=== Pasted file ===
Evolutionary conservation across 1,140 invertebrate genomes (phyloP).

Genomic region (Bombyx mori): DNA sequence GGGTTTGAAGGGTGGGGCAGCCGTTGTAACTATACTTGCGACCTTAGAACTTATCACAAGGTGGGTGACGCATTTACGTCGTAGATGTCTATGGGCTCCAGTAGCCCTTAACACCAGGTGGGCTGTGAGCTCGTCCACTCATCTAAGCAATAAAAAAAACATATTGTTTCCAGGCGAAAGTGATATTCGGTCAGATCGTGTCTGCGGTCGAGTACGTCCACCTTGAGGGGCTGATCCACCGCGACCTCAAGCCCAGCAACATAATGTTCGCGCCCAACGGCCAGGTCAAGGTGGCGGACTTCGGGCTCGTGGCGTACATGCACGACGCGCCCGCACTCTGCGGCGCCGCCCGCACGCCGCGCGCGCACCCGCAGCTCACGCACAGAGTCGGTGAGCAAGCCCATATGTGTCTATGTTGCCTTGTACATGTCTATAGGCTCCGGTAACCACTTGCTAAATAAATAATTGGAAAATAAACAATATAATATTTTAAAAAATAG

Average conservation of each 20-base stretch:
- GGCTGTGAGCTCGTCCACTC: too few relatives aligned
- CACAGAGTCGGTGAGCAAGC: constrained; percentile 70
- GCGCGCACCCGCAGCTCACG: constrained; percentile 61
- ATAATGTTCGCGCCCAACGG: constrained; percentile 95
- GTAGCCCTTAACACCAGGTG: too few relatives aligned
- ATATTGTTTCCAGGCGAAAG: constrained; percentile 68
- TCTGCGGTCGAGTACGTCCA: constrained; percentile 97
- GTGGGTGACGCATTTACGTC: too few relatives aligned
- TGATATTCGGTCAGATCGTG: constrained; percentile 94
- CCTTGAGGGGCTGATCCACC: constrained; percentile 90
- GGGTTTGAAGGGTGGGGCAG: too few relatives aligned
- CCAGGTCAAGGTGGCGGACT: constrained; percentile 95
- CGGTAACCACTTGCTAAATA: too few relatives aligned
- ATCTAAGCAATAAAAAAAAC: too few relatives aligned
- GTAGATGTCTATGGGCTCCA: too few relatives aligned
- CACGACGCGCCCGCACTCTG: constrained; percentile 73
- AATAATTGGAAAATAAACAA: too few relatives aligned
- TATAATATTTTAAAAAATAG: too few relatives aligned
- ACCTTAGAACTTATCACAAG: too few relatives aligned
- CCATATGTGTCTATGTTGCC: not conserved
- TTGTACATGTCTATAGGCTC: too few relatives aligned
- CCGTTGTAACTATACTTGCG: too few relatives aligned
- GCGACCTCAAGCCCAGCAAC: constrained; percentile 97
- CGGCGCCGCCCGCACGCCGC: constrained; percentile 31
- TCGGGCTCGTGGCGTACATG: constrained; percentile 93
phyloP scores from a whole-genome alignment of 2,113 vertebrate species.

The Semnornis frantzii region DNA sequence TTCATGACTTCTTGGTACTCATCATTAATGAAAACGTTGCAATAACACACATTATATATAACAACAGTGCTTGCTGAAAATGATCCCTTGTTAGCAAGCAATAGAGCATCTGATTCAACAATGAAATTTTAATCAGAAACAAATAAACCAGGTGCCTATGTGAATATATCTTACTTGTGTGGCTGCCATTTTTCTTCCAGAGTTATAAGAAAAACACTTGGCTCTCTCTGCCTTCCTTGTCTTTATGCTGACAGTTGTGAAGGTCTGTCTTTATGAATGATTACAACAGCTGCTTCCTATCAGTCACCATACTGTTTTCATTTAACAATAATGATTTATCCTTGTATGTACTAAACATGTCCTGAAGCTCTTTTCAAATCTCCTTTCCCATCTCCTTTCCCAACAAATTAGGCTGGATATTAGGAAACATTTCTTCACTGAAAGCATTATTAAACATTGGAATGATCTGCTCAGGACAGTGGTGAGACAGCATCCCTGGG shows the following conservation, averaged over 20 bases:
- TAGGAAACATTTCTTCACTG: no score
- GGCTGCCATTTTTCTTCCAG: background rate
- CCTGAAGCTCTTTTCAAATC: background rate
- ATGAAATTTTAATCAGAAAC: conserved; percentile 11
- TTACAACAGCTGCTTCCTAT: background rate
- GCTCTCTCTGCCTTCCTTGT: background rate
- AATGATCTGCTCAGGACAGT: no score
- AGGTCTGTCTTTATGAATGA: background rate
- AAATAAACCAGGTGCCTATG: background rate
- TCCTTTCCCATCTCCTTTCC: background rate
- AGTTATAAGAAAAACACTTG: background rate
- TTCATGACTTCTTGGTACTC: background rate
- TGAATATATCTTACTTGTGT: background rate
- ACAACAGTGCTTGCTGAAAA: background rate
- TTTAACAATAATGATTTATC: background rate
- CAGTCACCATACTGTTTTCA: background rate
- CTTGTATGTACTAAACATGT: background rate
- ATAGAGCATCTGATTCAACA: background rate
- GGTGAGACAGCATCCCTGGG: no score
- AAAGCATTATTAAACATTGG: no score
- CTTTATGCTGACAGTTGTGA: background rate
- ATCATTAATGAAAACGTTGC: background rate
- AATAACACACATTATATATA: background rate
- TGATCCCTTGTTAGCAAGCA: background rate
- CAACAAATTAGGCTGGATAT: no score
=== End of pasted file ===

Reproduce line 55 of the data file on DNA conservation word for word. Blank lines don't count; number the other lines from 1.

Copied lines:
- CAACAAATTAGGCTGGATAT: no score